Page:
Monday, September 3, 2012

Ham & Cheese Stuffed Crepes

This is a great way to bring crepes to the dinner table in a savory dish that will soon be one of your favorite "comfort food" meals!

Ingredients (ingredients are "per crepe"):
2-3 slices of ham per crepe (thin slices), nitrate free, try this
1 tsp. of Dijon mustard per crepe
1-2 tbsp. of cheese, grated, per crepe (use any type, organic, especially made from raw milk - Swiss, cheddar, Monterey jack, etc.)
A little extra cheese to sprinkle on top
A little butter to grease a 9x13 pan
Cheese sauce, optional (see instructions below)

How To:
Preheat oven to 350 degrees and grease pan. Set aside. In each crepe, spread mustard, ham, and sprinkle with cheese. Roll or fold in half and place in baking dish. Repeat until all crepes are used.

Sprinkle a little extra cheese on top and bake 20 minutes until heated through. Serve immediately.

Comments: A friend of mine was planning lunch at a new restaurant this weekend. The restaurant was a French restaurant featuring crepes and that is what piqued my interest in making crepes initially. After perusing their menu, I decided to give them a try over the holiday weekend and they were a big hit here. This is a super easy and quick recipe to make if you have crepes pre-made in the freezer. I would plan for 1 to 2 crepes per person serving size, although my husband ate three himself.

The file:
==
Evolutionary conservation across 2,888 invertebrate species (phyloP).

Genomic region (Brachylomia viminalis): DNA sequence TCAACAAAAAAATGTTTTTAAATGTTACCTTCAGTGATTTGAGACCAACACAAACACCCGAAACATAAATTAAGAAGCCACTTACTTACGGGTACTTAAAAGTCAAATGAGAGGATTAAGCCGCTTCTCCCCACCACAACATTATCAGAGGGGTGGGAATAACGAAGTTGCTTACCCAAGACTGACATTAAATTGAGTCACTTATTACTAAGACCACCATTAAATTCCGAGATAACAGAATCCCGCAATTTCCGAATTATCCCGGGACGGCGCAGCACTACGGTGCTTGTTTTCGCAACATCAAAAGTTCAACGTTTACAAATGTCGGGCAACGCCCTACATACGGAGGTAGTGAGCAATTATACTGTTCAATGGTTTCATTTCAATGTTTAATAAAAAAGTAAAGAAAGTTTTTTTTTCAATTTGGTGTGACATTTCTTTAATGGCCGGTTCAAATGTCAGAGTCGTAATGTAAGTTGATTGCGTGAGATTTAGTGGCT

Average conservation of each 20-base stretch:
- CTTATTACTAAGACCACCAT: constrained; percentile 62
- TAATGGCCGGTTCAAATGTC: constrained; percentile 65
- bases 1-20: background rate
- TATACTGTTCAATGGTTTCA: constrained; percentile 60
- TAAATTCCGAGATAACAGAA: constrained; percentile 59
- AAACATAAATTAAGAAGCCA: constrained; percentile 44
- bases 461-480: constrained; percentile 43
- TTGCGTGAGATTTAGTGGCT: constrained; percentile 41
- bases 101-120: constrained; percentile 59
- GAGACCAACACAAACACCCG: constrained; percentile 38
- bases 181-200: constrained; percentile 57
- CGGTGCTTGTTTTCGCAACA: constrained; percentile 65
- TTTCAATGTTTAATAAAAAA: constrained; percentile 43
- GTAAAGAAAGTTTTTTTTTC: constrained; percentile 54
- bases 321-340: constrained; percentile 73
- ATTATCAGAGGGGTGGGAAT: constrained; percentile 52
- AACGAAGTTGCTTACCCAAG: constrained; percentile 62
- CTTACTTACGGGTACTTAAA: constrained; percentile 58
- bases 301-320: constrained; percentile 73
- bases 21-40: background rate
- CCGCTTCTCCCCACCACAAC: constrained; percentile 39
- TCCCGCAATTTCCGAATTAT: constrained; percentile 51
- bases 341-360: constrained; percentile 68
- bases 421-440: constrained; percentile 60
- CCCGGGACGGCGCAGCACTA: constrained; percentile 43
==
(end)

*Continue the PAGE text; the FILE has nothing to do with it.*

Cheese Sauce (optional): We did make a cheese sauce to go on top. The picture below turned out pretty terrible but the sauce was really good on the crepes. I made this during the 20 minutes that the crepes were baking. It was quite simple-- melt 3 tbsp of butter in a medium saucepan over medium heat. Whisk in 1 1/2 tbsp of flour and stir about 3 minutes (do not brown). Gradually whisk in 1 cup milk and simmer until sauce thickens, about 5-10 minutes depending on heat level. Season with salt & pepper. Remove from heat and stir in about 1/4 cup cheese (grated) of your preference, I used a bit of cheddar.

**I do try to avoid white flour in everything I cook except gravies. If you have success with arrowroot powder, you might give it a try here. I will use arrowroot in other gravies, but hesitate for something like this (maybe I'm wrong, I just don't use it enough to be confident of success). Also, I personally think the flavor of a spelt or wheat flour is too strong for a gravy like this and I honestly don't know how well they thicken. So, I use white flour for most gravies I make and my thoughts are that 1 1/2 tbsp. of flour in a rare meal is not a significant amount.

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